YOUNG Pressure Port

The YOUNG 61002 pressure port minimizes dynamic pressure errors due to wind.

Features

  • Dynamic Pressure Error: 0.5 hPa maximum @ 20 m/s
  • Dimensions: 11.5 cm (4.5 in) H x 13 cm (5.1 in) Dia.
  • Mounting: Offset bracket with U-bolt for 25 - 50 mm (1-2 in) pipe
Your Price $166.00
Drop ships from manufacturer
YOUNG
Government and Educational PricingGovernment and Educational Pricing
Free Lifetime Tech SupportFree Lifetime Tech Support
ImagePart#Product DescriptionPriceStockOrder
YOUNG Pressure Port61002 Pressure port with offset bracket
$166.00
Drop ships from manufacturer
YOUNG Pressure Port
61002
Pressure port with offset bracket
Drop ships from manufacturer
$166.00
ImagePart#Product DescriptionPriceStockOrder
YOUNG Barometric Pressure Sensors 61402V Barometric pressure sensor, 0-5 VDC
$656.00
Drop ships from manufacturer
RM Young 61360 Weatherproof Enclosure 61360 Weatherproof enclosure for 61302 barometers
$116.00
Drop ships from manufacturer
Barometric pressure sensor, 0-5 VDC
Drop ships from manufacturer
$656.00
RM Young 61360 Weatherproof Enclosure
61360
Weatherproof enclosure for 61302 barometers
Drop ships from manufacturer
$116.00
Ambient wind of 20 meters per second blowing over a typical barometer inlet tube can cause pressure errors as high as 3 hPa. The RM Young 61002 pressure port minimizes these errors.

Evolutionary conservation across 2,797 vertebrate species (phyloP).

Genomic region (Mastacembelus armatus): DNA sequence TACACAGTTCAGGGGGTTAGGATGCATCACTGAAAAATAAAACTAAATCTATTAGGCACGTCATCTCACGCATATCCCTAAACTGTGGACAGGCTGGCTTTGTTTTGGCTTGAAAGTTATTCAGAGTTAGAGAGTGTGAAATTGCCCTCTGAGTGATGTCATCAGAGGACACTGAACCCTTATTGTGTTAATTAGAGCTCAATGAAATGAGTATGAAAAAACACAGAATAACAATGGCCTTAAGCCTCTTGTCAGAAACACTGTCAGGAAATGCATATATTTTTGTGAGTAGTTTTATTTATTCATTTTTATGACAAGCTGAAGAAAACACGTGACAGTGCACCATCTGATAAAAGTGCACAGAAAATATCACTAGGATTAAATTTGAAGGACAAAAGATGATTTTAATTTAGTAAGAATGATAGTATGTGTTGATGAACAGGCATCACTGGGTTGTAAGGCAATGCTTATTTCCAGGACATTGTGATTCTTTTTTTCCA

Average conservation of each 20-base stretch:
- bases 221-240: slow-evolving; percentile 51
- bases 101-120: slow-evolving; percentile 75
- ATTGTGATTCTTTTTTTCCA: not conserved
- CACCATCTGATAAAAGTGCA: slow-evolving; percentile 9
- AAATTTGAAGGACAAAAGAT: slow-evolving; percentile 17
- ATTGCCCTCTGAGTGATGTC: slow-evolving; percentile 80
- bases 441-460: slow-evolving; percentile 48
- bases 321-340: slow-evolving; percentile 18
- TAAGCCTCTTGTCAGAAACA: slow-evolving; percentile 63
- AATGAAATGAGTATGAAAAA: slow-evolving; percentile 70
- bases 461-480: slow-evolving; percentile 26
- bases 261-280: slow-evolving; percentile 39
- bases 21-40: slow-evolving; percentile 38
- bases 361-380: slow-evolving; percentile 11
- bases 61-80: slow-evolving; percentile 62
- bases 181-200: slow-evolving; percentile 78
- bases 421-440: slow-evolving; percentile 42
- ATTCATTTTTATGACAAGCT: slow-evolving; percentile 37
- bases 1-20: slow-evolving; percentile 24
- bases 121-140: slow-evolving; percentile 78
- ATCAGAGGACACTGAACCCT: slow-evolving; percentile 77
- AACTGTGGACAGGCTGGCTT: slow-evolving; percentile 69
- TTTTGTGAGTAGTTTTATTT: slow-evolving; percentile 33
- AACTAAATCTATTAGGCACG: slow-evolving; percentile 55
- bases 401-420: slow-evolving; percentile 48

Questions & Answers
No Questions
Please, mind that only logged in users can submit questions

In The News

UNC's industry-standard water quality profiling platforms get upgrade

The University of North Carolina Institute Of Marine Sciences has a history with profiling platforms. UNC engineers and scientists have been building the research floaters for 10 years in a lab run by in Rick Luettich , director of the institute. UNC scientists and engineers developed their own autonomous vertical profilers to take water quality readings throughout the water column.  They have three profilers  placed in the New and Neuse rivers. The profilers are designed to drop a payload of sensors to an allotted depth at set time intervals. Instruments attached take readings continuously on the way down and up. Data collected by the profilers has been used to study water related issues such as infectious disease and sediment suspension.

Read More

USGS weather station network monitors Arctic Alaska's climate

When the U.S. Geological Survey began building their climate and permafrost monitoring network in Arctic Alaska in 1998, there wasn't much precedent for how to build the infrastructure for the instruments in the region's unforgiving environment. That meant the scientists had to learn the particulars on the fly. For example: On the great expanse of flat, barren tundra, a weather station sticks out like a sore thumb to a curious grizzly bear. "The initial stations were pretty fragile," said Frank Urban, a geologist with the USGS Geosciences and Environmental Change Science Center. "So the bear and those stations--the bear won every single time without any problem.

Read More

Snowmelt, Stormwater and Contamination in Saskatoon

In Saskatoon, Saskatchewan, pollution and runoff from storms and snowmelt are getting the close look they deserve, and there’s much more to examine. Weather, from heavy spring storms to long months of snow and freezing temperatures, makes the polluting potential of runoff and snowmelt greater than and different from warmer climate cities, said Garry Codling in an email. In Saskatoon, potentially harmful elements in runoff can exceed the guidelines for runoff set by the Canadian government.

Read More